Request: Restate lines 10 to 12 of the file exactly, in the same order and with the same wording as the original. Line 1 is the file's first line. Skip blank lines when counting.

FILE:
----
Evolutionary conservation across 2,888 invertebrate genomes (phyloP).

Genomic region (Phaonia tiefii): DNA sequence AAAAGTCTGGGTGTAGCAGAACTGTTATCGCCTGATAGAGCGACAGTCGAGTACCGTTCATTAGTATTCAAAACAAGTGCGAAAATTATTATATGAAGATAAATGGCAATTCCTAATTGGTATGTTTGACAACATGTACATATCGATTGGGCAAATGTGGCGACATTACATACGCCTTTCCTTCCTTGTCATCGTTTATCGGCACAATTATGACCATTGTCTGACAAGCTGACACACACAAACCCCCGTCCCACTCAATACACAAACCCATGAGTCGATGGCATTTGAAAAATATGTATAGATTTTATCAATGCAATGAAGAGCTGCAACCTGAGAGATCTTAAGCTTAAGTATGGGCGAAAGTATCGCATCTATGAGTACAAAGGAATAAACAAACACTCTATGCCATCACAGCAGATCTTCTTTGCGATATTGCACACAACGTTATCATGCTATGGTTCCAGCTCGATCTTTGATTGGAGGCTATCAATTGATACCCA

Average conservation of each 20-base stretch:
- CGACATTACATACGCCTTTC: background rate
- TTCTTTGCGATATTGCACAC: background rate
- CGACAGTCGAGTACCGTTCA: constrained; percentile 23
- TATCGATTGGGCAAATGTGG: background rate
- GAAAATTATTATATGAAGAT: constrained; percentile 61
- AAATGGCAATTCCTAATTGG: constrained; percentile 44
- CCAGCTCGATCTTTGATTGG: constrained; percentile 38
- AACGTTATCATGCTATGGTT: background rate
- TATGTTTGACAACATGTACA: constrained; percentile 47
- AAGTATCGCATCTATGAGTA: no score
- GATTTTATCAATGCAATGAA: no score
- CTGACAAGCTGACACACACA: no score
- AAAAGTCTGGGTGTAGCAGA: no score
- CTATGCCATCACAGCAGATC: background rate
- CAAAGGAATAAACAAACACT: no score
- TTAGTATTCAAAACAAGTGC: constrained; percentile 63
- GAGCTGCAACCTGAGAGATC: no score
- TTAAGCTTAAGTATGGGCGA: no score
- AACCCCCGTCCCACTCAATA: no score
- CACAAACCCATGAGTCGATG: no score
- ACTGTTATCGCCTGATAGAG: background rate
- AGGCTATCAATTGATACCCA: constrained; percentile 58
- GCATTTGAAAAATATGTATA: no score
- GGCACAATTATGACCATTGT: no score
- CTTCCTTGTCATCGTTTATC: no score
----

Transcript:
- CCAGCTCGATCTTTGATTGG: constrained; percentile 38
- AACGTTATCATGCTATGGTT: background rate
- TATGTTTGACAACATGTACA: constrained; percentile 47